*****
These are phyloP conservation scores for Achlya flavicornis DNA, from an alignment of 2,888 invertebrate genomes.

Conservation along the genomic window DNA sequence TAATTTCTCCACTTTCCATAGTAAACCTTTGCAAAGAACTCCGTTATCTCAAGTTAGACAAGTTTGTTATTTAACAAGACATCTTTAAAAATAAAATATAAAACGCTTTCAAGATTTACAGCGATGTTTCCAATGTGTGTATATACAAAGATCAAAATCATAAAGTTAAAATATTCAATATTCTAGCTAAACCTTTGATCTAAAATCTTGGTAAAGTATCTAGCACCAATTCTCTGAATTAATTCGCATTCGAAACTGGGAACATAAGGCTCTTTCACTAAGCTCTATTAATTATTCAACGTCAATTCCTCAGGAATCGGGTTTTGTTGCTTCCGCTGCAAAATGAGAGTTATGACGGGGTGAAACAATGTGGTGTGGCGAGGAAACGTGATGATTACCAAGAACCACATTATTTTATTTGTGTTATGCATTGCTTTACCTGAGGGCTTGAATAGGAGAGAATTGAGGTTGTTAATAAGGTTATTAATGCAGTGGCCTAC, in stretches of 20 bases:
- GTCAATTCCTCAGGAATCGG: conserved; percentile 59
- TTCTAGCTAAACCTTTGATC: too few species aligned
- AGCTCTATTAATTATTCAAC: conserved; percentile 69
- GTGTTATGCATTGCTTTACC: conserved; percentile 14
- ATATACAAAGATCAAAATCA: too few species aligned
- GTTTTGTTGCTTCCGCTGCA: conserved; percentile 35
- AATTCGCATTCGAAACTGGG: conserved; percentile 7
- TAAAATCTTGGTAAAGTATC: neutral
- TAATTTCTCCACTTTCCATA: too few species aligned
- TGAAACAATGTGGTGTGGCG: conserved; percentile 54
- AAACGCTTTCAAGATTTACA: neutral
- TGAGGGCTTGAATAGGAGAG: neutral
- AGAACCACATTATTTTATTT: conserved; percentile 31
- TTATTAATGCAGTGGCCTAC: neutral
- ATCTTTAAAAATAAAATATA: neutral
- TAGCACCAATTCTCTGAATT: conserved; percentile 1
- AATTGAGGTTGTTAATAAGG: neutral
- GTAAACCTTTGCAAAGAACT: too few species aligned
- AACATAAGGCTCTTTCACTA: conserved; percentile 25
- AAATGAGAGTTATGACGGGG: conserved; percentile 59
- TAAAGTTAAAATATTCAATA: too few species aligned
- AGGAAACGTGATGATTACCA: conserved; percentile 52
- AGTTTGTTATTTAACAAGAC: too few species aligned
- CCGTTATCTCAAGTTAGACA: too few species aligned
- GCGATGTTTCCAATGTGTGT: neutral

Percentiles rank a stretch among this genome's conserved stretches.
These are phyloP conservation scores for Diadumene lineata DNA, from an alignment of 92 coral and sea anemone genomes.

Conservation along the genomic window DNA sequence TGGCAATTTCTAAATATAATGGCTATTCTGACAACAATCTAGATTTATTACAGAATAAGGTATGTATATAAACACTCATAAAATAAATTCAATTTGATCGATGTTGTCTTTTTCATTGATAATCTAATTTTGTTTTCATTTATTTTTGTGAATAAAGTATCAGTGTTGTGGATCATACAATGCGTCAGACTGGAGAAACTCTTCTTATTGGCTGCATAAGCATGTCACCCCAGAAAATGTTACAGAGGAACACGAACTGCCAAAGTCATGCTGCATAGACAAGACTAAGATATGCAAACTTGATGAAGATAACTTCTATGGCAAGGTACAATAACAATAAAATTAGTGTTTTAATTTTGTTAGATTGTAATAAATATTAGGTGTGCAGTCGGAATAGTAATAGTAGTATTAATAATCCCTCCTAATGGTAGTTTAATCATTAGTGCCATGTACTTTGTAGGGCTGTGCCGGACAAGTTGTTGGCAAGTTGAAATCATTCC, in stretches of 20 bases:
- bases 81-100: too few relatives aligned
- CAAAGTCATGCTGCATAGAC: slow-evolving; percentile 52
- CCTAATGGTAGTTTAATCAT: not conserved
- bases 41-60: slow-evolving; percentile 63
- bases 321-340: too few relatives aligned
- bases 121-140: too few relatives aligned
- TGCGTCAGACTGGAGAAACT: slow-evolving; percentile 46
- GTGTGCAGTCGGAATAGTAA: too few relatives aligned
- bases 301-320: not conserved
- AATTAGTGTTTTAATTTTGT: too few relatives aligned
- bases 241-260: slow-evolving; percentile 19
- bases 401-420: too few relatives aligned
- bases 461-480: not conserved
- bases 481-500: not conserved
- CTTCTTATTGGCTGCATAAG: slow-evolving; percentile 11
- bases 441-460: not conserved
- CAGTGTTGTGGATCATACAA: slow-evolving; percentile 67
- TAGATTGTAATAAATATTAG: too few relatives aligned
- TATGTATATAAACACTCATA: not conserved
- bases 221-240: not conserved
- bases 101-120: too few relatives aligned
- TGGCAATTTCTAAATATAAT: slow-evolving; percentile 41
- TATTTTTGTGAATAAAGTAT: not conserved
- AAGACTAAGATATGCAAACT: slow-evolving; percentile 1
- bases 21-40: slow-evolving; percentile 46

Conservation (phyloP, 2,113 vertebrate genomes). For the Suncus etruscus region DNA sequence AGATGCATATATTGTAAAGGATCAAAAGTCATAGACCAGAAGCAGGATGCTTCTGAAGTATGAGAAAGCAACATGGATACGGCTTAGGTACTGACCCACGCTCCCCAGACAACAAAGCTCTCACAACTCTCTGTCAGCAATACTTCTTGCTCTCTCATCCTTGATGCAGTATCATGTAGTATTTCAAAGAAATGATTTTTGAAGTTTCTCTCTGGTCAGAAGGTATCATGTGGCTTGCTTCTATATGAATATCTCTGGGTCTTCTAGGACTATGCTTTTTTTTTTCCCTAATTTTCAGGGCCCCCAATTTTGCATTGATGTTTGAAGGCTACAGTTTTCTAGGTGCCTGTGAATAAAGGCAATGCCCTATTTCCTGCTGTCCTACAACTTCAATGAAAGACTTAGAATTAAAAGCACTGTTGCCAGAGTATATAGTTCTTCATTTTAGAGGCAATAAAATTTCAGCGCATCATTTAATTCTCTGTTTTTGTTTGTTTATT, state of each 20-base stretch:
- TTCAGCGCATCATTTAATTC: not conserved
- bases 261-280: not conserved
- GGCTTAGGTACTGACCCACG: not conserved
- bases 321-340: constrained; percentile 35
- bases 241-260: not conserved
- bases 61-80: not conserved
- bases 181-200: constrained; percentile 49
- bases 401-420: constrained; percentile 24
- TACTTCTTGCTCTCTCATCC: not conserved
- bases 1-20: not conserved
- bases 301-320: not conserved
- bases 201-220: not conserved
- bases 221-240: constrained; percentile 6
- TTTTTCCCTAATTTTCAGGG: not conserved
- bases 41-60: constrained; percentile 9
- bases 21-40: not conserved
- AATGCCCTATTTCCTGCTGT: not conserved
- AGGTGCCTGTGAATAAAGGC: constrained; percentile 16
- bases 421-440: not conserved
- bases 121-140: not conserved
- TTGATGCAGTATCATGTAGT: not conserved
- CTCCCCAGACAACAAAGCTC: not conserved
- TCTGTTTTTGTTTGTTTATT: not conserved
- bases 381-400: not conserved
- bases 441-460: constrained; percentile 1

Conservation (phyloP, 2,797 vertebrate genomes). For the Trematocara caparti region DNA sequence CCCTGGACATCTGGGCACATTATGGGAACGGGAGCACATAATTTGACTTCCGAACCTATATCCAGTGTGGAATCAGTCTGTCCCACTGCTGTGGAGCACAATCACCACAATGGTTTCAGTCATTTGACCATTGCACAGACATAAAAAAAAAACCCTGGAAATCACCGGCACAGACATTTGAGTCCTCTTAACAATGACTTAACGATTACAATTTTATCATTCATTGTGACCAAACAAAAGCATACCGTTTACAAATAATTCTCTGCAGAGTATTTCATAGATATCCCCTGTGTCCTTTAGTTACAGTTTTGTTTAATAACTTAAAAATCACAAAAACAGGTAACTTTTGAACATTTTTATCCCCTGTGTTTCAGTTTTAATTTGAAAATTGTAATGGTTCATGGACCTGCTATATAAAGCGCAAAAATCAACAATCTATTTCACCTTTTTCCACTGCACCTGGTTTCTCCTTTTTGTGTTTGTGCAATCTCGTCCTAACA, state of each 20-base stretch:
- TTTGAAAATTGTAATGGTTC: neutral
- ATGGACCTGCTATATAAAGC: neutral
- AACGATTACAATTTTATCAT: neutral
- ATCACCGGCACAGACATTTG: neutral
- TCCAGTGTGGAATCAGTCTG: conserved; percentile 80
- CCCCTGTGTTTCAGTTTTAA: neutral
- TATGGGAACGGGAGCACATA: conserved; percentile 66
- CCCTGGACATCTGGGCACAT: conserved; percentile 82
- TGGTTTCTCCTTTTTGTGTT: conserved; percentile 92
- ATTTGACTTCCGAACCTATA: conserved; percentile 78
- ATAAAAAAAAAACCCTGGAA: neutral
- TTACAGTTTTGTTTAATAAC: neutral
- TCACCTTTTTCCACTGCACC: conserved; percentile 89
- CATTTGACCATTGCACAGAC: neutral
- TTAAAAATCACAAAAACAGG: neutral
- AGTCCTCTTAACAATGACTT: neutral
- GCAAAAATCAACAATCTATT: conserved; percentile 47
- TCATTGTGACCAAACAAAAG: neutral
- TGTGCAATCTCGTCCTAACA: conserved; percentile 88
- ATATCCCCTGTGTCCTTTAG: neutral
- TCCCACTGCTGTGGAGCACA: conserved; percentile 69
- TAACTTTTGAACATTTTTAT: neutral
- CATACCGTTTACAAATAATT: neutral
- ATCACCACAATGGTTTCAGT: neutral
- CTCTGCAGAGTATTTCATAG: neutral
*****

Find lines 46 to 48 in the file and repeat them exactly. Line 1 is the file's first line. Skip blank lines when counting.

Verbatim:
- bases 441-460: not conserved
- CAGTGTTGTGGATCATACAA: slow-evolving; percentile 67
- TAGATTGTAATAAATATTAG: too few relatives aligned